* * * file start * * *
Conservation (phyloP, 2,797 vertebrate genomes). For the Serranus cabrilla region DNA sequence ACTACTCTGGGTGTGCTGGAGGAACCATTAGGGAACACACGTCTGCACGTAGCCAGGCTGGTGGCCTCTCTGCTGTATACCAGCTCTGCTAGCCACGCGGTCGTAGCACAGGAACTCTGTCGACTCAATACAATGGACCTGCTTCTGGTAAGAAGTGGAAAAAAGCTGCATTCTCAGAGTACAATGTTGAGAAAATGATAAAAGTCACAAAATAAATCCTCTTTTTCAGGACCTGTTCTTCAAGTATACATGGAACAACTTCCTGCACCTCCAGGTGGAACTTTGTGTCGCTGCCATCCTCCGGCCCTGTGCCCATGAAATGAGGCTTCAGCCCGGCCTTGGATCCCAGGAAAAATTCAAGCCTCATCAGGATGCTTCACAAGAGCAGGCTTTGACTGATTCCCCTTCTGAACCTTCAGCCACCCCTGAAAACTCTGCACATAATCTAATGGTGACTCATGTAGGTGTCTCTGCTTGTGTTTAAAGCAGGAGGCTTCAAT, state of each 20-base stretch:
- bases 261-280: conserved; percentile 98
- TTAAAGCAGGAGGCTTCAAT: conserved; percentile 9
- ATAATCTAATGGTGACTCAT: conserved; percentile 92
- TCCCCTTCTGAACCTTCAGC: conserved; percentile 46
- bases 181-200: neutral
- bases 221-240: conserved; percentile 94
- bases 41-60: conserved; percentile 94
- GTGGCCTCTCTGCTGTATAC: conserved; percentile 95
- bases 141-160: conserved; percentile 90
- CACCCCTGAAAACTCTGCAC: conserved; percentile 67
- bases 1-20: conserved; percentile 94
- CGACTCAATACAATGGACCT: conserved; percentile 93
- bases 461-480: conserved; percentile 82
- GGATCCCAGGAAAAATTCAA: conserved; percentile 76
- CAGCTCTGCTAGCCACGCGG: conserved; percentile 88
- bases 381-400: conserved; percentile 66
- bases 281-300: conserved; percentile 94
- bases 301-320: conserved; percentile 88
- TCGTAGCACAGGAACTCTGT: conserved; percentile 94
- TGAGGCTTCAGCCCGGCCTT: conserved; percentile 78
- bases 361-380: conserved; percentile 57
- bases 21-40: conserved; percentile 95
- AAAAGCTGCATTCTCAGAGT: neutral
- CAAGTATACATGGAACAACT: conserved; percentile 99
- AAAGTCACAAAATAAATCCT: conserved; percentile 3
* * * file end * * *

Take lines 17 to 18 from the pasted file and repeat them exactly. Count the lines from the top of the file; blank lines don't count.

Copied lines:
- bases 381-400: conserved; percentile 66
- bases 281-300: conserved; percentile 94